Newspaper review: Darling's memoirs explored
After days of leaks, Alistair Darling's memoirs get their first official showing in the Sunday Times.
In the extract highlighted on its front page, the ex-chancellor says that in 2008, Gordon Brown was convinced the recession would be over in six months.
"The problem was that clearly he did not trust my advice," Mr Darling says, adding that the "dark days" were a defining moment in their relationship.
He says Mr Brown as PM ran a "fairly brutal regime" and many "fell foul".Settling scores
Andrew Rawnsley of the Observer sees Alistair Darling's book as revenge served after "a decent interval".
In the Sunday Telegraph, John Kampfner suggests that Mr Darling's motives may have been a "settling of scores".
Both commentators say questions about Labour's history have been raised.
John Rentoul in the Independent on Sunday asks "how Gordon Brown was ever allowed" to be PM but the Sunday Telegraph wonders why Mr Darling did not act differently at the time.Two hunts
Libya still takes up column inches with the Sunday Mirror citing rebel claims they are "closing in" on Col Gaddafi.
The Sunday Telegraph says there are two hunts - one by the Libyan people, and one "almost certainly involving the SAS and other Western special forces".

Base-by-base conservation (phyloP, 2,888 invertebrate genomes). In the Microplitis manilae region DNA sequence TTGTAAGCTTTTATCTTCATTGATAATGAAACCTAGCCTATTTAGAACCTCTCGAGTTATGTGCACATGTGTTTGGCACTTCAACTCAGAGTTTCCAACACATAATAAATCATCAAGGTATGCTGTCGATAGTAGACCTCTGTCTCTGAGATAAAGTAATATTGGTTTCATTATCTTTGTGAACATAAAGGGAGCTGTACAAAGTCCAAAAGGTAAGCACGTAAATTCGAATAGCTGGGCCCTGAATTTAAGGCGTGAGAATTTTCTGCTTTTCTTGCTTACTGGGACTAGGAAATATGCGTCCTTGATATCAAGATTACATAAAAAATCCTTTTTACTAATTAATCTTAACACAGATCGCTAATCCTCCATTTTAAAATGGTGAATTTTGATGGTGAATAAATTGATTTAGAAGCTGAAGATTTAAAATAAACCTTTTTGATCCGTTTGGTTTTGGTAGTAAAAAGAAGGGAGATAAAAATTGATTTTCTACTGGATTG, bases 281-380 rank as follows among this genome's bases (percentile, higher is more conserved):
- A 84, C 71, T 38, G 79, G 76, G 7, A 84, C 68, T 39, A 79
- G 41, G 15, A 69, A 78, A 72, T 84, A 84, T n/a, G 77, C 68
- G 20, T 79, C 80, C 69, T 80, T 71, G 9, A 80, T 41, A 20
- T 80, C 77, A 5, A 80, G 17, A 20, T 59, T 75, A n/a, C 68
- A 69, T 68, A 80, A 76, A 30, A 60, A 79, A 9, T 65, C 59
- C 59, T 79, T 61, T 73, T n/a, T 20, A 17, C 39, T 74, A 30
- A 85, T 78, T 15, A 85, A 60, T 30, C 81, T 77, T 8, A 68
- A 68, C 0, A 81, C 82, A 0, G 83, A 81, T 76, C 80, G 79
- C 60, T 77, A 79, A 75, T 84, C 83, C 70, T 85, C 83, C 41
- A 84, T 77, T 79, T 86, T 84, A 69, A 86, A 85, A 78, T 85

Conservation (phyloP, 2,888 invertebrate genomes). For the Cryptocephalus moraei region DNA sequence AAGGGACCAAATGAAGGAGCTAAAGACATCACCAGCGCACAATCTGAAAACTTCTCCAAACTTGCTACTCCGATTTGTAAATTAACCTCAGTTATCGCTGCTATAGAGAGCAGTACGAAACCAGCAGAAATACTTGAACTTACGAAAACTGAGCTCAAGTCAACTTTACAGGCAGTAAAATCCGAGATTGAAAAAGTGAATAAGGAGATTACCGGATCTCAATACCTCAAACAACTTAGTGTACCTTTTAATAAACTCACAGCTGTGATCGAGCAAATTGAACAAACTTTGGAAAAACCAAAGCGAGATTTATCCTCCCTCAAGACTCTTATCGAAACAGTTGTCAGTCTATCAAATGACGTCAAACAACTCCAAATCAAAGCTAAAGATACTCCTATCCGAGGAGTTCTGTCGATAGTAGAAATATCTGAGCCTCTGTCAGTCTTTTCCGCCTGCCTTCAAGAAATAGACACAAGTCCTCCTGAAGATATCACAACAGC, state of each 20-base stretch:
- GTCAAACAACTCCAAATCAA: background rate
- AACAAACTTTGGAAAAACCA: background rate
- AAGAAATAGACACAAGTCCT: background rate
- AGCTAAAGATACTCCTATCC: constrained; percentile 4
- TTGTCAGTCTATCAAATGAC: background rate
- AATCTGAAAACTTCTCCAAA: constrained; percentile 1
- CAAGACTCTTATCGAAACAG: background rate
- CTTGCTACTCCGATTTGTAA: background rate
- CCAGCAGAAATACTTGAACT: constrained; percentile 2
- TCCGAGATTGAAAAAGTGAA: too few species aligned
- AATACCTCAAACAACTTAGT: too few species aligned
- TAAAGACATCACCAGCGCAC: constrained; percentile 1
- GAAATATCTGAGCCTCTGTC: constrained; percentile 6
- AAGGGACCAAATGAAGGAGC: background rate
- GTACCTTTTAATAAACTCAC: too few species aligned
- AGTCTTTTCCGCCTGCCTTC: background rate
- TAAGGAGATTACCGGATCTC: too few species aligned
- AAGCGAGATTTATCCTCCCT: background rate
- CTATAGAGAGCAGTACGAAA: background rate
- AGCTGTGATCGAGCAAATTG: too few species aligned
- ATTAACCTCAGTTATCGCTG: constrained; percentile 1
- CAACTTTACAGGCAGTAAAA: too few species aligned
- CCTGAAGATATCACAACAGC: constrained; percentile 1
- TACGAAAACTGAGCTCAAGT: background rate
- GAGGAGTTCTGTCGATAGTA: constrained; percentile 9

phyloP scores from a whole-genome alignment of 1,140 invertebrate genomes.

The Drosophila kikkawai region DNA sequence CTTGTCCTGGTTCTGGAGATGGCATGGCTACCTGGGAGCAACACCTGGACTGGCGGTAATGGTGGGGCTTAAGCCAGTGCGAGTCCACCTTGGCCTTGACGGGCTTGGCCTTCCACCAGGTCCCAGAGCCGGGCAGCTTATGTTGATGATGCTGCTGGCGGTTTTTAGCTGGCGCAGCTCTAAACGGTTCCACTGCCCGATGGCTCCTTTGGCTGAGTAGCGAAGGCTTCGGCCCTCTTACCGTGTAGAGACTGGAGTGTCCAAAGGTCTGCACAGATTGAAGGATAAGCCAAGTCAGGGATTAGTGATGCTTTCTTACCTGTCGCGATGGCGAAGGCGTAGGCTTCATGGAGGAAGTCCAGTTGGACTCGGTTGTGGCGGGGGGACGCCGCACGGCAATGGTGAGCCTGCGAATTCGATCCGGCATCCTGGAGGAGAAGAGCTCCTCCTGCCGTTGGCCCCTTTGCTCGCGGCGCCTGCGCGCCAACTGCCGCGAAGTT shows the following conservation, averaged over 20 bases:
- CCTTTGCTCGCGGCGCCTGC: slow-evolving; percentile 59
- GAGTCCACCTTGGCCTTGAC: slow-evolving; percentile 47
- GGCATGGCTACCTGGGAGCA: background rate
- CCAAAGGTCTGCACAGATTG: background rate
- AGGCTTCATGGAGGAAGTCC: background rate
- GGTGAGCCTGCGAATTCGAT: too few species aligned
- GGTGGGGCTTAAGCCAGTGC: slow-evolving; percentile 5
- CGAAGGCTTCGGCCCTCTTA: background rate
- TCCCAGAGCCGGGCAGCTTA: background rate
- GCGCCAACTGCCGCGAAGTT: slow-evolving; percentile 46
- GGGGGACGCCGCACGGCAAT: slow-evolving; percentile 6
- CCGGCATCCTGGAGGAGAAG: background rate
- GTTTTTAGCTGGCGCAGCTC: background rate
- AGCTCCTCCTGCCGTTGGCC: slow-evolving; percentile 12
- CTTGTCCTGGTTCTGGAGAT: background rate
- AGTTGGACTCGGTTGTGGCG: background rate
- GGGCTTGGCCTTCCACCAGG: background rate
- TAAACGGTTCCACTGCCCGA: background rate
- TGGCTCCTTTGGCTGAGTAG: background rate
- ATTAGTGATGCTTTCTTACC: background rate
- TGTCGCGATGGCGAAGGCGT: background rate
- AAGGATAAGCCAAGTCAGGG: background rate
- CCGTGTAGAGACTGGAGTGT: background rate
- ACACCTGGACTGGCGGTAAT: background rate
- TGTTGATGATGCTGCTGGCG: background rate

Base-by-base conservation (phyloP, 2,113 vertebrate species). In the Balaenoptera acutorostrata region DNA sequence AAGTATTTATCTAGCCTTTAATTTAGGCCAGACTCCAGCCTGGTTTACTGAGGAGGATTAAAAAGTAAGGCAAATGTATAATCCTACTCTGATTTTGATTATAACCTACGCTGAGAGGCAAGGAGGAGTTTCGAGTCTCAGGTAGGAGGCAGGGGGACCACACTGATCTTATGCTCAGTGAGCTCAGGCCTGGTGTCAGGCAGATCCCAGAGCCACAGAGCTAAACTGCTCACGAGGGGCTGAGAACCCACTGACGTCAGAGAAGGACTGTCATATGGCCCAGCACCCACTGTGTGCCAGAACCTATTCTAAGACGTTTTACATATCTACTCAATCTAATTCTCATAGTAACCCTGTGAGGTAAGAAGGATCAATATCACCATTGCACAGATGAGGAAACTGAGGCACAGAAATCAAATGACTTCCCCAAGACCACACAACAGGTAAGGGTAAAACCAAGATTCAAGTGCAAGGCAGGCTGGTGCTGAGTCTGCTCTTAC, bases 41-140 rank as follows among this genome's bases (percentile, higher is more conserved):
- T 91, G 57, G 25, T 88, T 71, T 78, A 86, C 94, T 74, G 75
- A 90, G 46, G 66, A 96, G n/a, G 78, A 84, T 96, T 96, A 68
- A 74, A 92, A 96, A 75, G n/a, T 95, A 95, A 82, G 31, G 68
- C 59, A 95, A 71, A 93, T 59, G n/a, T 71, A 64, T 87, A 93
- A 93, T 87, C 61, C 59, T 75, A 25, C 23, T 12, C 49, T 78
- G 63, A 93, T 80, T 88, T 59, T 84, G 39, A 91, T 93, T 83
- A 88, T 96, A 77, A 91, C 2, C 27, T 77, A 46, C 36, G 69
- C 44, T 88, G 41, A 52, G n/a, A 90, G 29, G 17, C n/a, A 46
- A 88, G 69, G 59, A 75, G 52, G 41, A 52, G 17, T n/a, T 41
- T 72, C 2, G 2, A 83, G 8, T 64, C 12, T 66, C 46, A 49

There's interest too in the evidence about the UK-Libya relationship.
The Mail on Sunday focuses on documents said to show the Labour government - not the Scottish executive - was behind the release of the Lockerbie bomber.Wealth gap
Writing in the Mail on Sunday, David Cameron sets out his arguments for believing that people have to be shown that their actions have consequences.
The Sunday Telegraph's front page story is on plans by one of the leading candidates to head the Scottish Conservatives to disband the party.
The lead in the Independent on Sunday highlights the UK's growing wealth gap.
Meanwhile, in an editorial, the Sunday Express urges the government to "target the fat cat bankers".